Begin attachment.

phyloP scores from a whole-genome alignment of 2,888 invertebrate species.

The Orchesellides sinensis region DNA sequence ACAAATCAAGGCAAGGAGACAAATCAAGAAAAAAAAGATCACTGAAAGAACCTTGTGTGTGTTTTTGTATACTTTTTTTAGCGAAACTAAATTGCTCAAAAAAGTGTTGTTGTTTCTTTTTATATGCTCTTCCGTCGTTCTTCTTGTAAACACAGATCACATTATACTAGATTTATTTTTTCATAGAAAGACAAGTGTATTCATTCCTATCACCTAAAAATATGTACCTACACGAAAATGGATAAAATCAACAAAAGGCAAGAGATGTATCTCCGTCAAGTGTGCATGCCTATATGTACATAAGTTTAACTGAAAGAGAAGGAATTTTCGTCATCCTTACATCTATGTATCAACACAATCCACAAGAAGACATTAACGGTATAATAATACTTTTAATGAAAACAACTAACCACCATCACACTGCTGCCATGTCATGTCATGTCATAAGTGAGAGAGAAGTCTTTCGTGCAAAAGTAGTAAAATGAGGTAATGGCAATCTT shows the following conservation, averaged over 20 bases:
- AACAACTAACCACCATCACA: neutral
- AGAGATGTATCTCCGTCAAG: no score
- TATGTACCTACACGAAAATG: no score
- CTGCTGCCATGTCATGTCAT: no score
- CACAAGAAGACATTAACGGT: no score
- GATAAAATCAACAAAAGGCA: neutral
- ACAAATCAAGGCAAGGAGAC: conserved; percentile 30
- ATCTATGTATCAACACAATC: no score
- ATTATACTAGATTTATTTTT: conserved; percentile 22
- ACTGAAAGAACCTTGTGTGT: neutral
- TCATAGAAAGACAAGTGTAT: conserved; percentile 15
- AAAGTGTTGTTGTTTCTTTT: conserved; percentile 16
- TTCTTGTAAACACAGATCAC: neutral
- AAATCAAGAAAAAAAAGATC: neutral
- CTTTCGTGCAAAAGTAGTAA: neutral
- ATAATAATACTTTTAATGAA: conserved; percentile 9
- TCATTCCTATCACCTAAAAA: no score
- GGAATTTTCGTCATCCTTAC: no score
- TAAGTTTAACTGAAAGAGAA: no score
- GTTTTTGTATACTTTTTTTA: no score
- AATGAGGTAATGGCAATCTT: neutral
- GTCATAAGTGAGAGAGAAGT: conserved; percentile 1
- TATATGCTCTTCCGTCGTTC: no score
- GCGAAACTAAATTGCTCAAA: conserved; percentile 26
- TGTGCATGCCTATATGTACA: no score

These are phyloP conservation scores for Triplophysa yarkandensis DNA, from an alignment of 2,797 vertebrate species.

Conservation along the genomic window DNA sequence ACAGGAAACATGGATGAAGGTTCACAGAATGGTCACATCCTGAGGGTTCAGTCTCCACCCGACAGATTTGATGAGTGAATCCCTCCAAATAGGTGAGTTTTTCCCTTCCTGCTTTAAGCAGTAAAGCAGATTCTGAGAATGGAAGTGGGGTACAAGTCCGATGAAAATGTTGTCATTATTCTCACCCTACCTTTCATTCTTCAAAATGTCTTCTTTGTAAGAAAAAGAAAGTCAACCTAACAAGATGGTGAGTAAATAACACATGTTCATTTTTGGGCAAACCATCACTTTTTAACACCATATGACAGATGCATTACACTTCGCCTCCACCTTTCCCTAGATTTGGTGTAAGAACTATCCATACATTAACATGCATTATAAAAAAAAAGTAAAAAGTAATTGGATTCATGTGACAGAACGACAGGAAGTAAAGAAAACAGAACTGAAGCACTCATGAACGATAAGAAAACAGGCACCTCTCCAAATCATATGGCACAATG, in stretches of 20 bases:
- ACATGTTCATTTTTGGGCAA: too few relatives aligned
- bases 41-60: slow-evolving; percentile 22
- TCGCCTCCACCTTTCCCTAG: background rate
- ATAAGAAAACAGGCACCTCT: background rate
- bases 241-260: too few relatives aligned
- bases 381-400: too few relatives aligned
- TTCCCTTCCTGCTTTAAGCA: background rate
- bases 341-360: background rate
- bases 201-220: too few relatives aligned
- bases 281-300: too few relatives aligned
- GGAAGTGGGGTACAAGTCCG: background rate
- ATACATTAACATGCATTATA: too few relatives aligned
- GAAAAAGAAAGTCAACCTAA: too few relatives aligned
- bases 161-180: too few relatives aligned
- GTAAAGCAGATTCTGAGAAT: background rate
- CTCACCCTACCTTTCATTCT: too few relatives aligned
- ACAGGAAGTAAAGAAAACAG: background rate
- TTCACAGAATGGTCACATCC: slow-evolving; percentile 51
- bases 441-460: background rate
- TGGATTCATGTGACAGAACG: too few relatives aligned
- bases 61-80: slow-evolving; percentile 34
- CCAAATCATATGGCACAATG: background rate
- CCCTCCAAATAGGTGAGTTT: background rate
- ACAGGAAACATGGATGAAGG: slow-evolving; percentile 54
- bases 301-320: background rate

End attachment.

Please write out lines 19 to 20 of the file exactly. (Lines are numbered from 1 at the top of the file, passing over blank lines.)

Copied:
- TCATTCCTATCACCTAAAAA: no score
- GGAATTTTCGTCATCCTTAC: no score